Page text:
1-2 Kings

Gina Hens-Piazza

1-2 Kings
1-2 Kings

Book Details

Series: Abingdon Old Testament Commentaries
Categories: 1/2 Kings
Tags: Pastoral

Book Information

This study of the Books of Kings unfolds with attention and sensitivity to the immense literary artistry that craft these narratives. While setting forth the literary and theological significance of these traditions concerning the major figures in these canonical books, i.e. Israel's Kings, this commentary consistently trains our attention upon the minor characters also resident in these stories. Fixing upon these individuals as well as the prophets, the exegetical discussion often discloses how God's Word is embodied and made known by those we might least expect. While steadfastly avoiding analogical readings, the theological and ethical exposition skillfully engage the reader by amplifying the resonances in these texts echoing in our own world today. The present volume gives an up-to-date, readable commentary on the books of 1-2 Kings. The commentary covers critical issues section by section while emphasizing the larger theological and literary issues in Kings and illustrating its relevance for modern readers.

Pages: 407 pages
Publisher: Abingdon Press
Published: 2006
ISBN-10: 0687490219
ISBN-13: 9780687490219


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5 out of 5 based on 2 user ratings
Nashville: Abingdon, 2006. Pp. xx + 407. Paper. $36.00. ISBN 0687490219. Randall L. McKinion Shepherds Theological Seminary Cary, North Carolina Having read and interacted with the recent contribution of Peter J. Leithart on 1 and 2 Kings, I was eager to read and compare the work at hand. Leithart’s commentary was clearly set within the grid of understanding the theological contribution of Kings to the church. The work in the Abingdon Old Testament Commentary series on 1–2 Kings, by Gina Hens-Piazza, takes a somewhat different look at these books, in that she applies a literary approach to the text. At the same time, she attempts to derive from Kings her own theological and ethical contribution. The structure of this well-written commentary is simple. After a brief introduction that is interesting but not very comprehensive, Hens-Piazza carefully walks chapter by chapter throughout this large tome. Each chapter begins with a short introductory paragraph before commenting on the passage in three sections: literary analysis, exegetical analysis, and theological and ethical analysis. The literary analysis of each is chapter is well-done. It frames the text, gives the big picture, and delineates the narrative units. For the most part, the exegetical analyses will leave the Hebrew student and/or scholar a little disappointed, for these sections are less exegetically rigorous and more literarily focused. This does not mean that the comments are not useful, only that they make the commentary more appropriate for those students reading the English Bible. [Full Review]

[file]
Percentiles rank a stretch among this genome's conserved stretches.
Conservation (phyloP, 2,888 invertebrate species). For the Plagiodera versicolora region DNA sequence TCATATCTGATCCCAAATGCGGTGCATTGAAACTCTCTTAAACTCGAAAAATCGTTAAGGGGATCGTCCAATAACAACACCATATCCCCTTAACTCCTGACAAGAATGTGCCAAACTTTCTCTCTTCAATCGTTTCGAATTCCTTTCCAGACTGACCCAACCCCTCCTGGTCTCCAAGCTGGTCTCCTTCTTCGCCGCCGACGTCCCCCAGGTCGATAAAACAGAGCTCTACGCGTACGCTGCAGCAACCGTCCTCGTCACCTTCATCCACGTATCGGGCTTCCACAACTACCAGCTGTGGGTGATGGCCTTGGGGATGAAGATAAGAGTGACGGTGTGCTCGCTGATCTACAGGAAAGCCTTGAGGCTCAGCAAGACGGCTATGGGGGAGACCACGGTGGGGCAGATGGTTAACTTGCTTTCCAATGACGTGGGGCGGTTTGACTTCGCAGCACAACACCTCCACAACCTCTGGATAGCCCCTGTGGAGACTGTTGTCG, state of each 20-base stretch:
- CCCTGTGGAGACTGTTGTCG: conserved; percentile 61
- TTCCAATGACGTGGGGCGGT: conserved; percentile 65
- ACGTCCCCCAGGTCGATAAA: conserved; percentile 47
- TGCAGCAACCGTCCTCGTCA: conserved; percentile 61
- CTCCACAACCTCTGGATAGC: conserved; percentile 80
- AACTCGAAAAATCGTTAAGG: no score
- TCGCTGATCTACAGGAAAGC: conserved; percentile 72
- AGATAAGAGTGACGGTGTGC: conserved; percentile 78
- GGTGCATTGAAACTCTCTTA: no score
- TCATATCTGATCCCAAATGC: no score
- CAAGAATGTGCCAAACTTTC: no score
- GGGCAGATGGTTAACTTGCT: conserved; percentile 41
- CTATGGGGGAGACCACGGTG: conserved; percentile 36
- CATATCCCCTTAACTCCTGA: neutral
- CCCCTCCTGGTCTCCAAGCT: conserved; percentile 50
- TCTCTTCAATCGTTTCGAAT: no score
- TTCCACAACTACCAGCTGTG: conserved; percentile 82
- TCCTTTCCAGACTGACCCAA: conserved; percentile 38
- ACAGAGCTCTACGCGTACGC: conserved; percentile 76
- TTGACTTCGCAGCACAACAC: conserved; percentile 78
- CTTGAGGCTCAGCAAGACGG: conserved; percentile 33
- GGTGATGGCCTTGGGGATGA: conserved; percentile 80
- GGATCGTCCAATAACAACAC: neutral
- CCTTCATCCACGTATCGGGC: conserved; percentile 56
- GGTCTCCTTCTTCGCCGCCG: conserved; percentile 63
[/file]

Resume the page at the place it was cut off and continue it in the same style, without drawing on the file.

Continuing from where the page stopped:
Nashville: Abingdon, 2006. Pp. xx + 407. Paper. $36.00. ISBN 0687490219. Ralph W. Klein Lutheran School of Theology at Chicago Chicago, Ilinois In a very brief introduction, the author identifies historical and literary “considerations” in the books of Kings and discusses these books as a theological work. She mentions the alternate positions of Noth and Cross on the Deuteronomistic History, without choosing between them, and the commentary itself does not really address this issue. She traces back the conditional and unconditional promises contained in the Deuteronomistic History to Moses and David, respectively. The commentary is nontechnical—no new translation, textual criticism, use of Hebrew, or footnotes—and each section (usually a chapter) is divided into “Literary Analysis,” “Exegetical Analysis,” and “Theological and Ethical Analysis.” In the segment called “Literary Analysis,” the author summarizes the section under consideration and identifies its component parts. One might have expected more detailed use of the tools of narrative criticism here. The exegetical sections will prove useful to lay readers but will provide few new insights to scholars or even seminary students (the book jacket claims the series is aimed at theological students, pastors, and upper-level college or university students). [Full Review]

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